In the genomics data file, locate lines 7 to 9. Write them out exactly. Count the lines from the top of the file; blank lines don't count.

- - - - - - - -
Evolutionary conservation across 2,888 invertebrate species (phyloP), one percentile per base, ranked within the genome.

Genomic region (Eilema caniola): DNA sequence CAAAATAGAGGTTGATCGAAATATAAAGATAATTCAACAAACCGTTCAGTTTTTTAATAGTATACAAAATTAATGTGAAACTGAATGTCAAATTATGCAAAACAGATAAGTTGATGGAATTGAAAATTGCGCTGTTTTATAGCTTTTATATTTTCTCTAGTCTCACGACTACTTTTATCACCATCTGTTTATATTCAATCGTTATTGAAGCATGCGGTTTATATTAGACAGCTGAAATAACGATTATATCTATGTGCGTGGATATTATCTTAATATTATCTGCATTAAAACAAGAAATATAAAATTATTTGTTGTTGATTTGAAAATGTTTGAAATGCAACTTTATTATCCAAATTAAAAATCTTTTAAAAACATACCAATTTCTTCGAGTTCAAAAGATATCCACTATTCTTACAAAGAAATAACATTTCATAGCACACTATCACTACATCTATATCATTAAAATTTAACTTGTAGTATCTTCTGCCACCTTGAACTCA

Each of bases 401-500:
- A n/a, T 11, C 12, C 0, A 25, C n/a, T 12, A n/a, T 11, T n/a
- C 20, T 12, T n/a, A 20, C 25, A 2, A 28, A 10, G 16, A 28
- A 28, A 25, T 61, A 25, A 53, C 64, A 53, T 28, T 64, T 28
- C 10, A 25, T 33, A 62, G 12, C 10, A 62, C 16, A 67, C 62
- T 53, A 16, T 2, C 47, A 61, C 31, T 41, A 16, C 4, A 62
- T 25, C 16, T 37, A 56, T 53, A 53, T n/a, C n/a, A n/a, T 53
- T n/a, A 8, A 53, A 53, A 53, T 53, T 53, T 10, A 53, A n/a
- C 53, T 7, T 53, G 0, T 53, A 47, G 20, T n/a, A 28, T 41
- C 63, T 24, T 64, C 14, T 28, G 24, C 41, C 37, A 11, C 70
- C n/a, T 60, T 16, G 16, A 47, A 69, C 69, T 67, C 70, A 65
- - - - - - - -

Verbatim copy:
- C 10, A 25, T 33, A 62, G 12, C 10, A 62, C 16, A 67, C 62
- T 53, A 16, T 2, C 47, A 61, C 31, T 41, A 16, C 4, A 62
- T 25, C 16, T 37, A 56, T 53, A 53, T n/a, C n/a, A n/a, T 53